In addition to authoring and co-authoring 14 books, Barth has written more than 200 book chapters and articles which are frequently cited. Barth’s books (all co-authored or edited except the first) include: Preventing Adolescent Abuse (1992), From Child Abuse to Permanency Planning: Pathways Through Child Welfare Services (1992), Families Living with Drugs and HIV (1993), The Tender Years: Toward DevelopmentallySensitive Child Welfare Services (1998), The Child Welfare Challenge (1992, 2000, 2008), Beyond Common Sense: Child Welfare, Child-Well-Being, and the Evidence for Policy Reform (2006), How Foster Care Works: International Perspectives (2010) and Grand Challenges for Social Work and Society (2018) first edition and (2022) second edition.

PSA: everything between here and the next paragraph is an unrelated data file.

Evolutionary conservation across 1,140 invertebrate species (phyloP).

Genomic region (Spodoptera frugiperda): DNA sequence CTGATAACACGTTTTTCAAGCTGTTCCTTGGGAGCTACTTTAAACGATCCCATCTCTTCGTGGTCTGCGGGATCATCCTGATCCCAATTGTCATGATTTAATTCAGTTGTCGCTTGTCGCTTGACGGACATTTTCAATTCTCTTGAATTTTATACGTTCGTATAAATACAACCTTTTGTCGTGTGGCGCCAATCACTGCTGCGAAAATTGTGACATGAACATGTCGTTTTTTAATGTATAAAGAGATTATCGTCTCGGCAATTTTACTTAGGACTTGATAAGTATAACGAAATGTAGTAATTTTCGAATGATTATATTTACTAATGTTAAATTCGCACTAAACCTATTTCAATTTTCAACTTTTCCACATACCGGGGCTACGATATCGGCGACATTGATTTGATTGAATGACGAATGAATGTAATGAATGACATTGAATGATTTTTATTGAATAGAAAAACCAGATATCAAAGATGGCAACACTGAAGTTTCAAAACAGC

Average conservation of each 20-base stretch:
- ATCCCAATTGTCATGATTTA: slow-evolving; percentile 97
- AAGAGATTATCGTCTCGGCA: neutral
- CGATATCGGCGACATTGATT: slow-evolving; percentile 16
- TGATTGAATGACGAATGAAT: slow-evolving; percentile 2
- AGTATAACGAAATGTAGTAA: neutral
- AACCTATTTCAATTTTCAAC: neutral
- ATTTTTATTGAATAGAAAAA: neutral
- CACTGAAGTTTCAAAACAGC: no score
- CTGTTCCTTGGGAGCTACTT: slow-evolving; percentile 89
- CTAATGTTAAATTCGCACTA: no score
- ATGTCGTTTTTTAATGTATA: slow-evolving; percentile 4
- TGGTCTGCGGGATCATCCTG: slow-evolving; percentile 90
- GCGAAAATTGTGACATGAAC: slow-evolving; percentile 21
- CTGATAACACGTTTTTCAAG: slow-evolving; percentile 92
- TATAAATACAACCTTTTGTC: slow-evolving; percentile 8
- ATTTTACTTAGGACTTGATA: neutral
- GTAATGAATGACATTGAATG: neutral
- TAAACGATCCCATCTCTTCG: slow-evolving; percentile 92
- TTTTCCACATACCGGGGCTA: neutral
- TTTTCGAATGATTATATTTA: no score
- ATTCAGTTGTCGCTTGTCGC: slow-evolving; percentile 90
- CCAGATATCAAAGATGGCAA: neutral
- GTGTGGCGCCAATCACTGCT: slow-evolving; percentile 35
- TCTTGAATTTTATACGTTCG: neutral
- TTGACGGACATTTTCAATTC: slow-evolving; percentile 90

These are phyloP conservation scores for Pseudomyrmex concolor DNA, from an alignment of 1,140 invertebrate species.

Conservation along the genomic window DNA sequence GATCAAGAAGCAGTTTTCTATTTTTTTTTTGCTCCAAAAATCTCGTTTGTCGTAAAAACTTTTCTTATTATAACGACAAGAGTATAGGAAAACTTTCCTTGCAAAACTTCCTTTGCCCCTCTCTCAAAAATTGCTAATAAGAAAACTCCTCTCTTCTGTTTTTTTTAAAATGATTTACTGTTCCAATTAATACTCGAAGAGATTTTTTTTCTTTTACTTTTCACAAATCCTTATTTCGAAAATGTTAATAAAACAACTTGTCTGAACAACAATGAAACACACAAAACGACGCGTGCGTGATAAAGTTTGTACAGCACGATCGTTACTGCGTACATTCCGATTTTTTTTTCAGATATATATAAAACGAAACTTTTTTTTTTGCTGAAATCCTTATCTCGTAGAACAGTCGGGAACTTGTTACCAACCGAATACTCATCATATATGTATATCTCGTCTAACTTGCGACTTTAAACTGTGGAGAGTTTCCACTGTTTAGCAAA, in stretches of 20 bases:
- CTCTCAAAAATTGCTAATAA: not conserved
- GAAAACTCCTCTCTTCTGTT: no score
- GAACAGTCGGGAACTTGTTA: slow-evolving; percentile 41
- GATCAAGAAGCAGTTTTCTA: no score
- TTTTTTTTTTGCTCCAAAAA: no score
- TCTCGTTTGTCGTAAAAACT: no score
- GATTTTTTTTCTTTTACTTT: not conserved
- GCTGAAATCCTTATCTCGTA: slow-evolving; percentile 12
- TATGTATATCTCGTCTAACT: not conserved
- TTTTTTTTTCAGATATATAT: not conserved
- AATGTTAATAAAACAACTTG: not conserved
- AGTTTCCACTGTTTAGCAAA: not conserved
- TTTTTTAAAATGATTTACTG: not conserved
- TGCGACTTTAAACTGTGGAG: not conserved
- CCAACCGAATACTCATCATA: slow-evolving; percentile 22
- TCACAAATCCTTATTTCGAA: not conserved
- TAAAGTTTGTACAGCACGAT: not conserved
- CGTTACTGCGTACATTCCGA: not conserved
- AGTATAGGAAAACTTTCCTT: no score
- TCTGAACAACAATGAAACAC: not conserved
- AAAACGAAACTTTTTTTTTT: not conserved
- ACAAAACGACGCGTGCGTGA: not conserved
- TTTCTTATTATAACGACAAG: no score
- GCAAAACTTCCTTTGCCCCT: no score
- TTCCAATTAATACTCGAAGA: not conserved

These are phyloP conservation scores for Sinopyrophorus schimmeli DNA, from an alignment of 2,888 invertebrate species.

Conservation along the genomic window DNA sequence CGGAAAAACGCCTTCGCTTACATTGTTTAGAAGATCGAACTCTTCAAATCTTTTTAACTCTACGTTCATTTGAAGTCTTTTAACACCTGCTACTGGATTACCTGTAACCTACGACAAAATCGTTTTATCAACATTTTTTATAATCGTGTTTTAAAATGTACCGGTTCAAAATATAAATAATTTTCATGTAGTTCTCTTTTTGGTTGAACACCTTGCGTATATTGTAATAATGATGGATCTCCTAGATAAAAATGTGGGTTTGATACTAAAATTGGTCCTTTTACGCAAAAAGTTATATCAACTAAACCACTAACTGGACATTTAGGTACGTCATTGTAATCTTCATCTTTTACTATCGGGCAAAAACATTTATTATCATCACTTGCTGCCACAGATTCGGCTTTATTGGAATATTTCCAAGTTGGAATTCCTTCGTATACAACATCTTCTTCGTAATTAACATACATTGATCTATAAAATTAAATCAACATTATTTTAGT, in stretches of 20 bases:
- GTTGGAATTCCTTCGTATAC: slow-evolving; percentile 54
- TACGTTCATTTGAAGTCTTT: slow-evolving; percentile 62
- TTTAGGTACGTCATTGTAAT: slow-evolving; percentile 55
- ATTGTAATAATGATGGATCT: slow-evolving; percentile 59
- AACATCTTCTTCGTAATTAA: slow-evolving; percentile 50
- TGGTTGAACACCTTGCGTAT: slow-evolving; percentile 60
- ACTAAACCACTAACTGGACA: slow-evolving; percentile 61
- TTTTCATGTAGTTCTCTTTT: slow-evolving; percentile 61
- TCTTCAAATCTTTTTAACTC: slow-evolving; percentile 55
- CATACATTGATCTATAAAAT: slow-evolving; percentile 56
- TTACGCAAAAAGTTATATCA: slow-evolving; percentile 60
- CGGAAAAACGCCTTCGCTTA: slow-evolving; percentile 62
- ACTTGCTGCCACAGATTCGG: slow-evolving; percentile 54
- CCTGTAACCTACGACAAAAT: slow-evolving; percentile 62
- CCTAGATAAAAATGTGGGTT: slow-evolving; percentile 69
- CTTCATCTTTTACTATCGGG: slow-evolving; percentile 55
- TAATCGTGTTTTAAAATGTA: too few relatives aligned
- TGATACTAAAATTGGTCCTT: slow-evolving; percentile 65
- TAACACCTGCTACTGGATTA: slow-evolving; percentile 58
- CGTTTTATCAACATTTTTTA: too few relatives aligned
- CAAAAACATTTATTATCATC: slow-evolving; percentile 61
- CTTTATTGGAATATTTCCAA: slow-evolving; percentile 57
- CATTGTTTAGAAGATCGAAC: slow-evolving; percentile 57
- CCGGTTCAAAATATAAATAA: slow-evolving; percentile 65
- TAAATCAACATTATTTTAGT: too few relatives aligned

Newly Inducted NASW Social Work Pioneer Hortense McClinton 2015

Nominate A New NASW Pioneer

Please note, Pioneer nominations made between today’s date through March 31, 2023, will not be reviewed until spring 2023.

Completed NASW Pioneer nominations can be submitted throughout the year and are reviewed at the June Pioneer Steering Committee Meeting. To be considered at the June meeting, submit your nomination package by March 31. To learn more, visit our Pioneer nomination guidelines.

New Pioneers 

Congratulations newly elected Pioneers!  Pioneers will be inducted at the 2023  Annual Program and Luncheon. Full biographies and event details coming soon.